The Two Impossibles: Greta Thunberg’s Dream And Our Way Of Living

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“Blah! Blah! Blah!  And then they go back to making money.”  The ‘blah’ part of the quote from Greta Thunberg is now being carried on placards in protest demonstrations on climate change.

When Greta goes back to Sweden and flips a switch, her room floods with light — the magic of electricity.  Those wires in her home connect to transmission lines, through substations and eventually to a generator at a power station.  It takes superheated steam to drive it and its attached alternator to produce the electricity for Greta. 

The question is how to heat the water to generate the steam.  The solutions run from coal to natural gas to a nuclear reactor.  Of the fossil fuels, coal is the most polluting and abundant.  The nuclear reactor also produces waste but its dangers are invisible radioactivity.  So it has to be stored deep, often inside a mountain, to protect us from its effects.  With a half-life of about thirty years, it will take some time to render it safe.  Power stations are a big investment and last thirty years or so, meaning no one wants to abandon one while it is still in good shape.

How did Greta get to the protest demonstration?  If she used an automobile, we are all familiar with its pollution.  Perhaps she used an electric car, a Tesla maybe.  Now there’s a plug-in car.  Plug it to the electric socket, charge it up and you’re ready to go.  But not so fast.  The electrical wires from the socket connect to transmission lines through substations and eventually to a generator.  We are back at the power station.

It is a thorny problem and well-intentioned people can be stuck with it.  So while Greta performs a necessary and admirable task in keeping us focused on the issue, the solutions are clearly not easy for they revolve around a change in our way of living.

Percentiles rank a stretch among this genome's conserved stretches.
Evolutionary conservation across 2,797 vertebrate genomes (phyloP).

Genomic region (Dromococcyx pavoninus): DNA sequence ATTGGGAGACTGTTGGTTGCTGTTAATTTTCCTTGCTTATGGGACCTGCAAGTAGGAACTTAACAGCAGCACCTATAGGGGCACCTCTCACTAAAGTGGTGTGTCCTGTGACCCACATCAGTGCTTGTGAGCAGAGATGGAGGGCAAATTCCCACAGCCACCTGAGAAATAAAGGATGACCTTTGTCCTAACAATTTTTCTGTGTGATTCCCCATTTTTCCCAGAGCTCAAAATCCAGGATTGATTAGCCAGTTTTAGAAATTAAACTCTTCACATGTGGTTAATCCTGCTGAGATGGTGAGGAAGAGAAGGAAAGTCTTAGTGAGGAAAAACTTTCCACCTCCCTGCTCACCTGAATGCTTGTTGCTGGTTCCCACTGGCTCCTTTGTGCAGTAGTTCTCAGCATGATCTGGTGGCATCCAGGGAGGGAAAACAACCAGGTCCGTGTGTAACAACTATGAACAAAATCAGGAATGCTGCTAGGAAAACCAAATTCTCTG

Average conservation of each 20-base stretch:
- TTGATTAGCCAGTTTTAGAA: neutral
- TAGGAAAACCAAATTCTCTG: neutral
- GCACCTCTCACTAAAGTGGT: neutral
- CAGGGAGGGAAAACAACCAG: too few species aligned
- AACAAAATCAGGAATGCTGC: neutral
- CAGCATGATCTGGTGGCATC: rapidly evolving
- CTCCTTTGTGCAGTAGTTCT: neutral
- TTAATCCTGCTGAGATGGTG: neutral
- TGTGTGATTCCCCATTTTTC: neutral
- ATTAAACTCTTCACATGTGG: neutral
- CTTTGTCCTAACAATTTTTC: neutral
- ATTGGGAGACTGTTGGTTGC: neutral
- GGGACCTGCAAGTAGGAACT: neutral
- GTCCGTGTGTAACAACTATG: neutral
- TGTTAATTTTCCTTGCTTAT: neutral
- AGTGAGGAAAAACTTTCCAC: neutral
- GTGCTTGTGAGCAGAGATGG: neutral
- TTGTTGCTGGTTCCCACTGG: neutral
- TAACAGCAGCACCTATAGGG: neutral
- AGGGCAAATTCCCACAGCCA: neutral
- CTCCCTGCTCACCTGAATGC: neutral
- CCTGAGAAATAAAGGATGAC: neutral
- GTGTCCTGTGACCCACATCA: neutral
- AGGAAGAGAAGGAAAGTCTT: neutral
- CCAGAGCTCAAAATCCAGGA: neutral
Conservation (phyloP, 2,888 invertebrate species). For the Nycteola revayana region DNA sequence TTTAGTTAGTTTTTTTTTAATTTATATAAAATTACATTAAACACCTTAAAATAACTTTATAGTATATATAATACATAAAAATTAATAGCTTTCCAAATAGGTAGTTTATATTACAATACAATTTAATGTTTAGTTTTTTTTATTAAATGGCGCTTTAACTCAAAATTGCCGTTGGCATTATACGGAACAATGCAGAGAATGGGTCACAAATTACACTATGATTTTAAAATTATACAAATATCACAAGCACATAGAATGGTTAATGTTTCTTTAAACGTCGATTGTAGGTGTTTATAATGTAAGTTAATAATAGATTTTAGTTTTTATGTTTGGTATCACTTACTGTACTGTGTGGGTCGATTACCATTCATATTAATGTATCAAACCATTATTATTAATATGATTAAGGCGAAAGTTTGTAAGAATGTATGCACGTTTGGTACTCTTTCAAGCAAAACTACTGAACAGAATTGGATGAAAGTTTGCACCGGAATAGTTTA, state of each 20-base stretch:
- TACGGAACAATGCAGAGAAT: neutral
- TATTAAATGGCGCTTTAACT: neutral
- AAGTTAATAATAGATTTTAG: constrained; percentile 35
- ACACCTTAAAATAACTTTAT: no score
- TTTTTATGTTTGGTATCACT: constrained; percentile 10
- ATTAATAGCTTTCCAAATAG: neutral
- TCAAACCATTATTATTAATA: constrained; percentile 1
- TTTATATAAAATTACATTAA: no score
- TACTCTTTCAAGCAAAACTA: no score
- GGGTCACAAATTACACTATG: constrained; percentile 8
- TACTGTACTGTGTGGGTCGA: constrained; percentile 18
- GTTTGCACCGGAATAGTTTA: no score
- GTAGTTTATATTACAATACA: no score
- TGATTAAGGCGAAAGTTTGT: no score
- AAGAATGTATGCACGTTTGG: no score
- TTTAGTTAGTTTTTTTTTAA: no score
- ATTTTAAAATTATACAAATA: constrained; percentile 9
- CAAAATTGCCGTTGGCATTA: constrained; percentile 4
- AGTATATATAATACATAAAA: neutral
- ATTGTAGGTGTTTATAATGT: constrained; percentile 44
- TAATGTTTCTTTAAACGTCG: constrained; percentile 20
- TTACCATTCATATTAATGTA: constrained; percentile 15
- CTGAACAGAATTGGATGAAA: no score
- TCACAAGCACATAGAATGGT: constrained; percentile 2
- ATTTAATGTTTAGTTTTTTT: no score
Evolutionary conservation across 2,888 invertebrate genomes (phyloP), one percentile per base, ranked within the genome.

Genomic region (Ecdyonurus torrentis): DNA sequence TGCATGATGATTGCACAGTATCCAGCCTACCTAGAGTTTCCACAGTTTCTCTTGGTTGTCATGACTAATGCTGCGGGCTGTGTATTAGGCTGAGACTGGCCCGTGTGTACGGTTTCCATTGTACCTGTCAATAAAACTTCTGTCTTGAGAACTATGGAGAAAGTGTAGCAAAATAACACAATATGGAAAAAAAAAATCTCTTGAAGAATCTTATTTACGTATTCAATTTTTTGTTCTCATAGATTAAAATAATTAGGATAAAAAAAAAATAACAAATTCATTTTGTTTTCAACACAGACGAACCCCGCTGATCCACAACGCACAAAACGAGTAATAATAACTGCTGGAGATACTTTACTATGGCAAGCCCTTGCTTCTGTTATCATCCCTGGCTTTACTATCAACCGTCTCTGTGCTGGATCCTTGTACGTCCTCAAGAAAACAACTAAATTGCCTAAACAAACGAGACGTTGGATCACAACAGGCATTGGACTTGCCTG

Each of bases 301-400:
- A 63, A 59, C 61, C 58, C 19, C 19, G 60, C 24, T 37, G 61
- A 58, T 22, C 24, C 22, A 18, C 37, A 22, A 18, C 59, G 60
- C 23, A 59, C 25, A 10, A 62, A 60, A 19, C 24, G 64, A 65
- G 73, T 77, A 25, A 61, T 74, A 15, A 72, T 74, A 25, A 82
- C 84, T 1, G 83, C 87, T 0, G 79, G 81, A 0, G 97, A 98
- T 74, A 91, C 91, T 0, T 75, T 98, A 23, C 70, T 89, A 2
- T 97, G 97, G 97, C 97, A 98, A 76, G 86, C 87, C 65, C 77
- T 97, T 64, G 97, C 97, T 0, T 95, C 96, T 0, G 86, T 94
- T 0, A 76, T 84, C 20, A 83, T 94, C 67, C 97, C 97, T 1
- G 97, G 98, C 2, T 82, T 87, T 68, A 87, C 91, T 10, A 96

One can eat grapes in winter.  Often they are brought from Chile.  New Yorkers and others can enjoy California and Florida oranges and Texas grapefruit, brought to them by truck.  Pineapples from Hawaii, bananas from Central America, oranges from South Africa, salmon from Alaska — even from Norway, shrimp from Thailand … There is no end to that list.

Our houses are heated, and cooled, at the touch of a switch.  Not just our food, but our clothes come from the four corners of the earth.  Ordinary people enjoy luxuries unimaginable to the kings and potentates of just a few centuries ago.  Is it too good to last and are we about to choke ourselves on a bone from Norwegian salmon?

Just some questions to ponder as we go around turning off unnecessary lights and adjusting thermostats to a barely bearable temperature.  That is until some other crisis takes our minds off the topic and on to another issue.

Darn it!  Thanksgiving is coming and soon it’ll be Christmas.  Let’s wait on this one till next year!

Dr. Arshad M. Khan
Dr. Arshad M. Khan
Dr. Arshad M. Khan is a former Professor based in the US. Educated at King's College London, OSU and The University of Chicago, he has a multidisciplinary background that has frequently informed his research. Thus he headed the analysis of an innovation survey of Norway, and his work on SMEs published in major journals has been widely cited. He has for several decades also written for the press: These articles and occasional comments have appeared in print media such as The Dallas Morning News, Dawn (Pakistan), The Fort Worth Star Telegram, The Monitor, The Wall Street Journal and others. On the internet, he has written for Antiwar.com, Asia Times, Common Dreams, Counterpunch, Countercurrents, Dissident Voice, Eurasia Review and Modern Diplomacy among many. His work has been quoted in the U.S. Congress and published in its Congressional Record.

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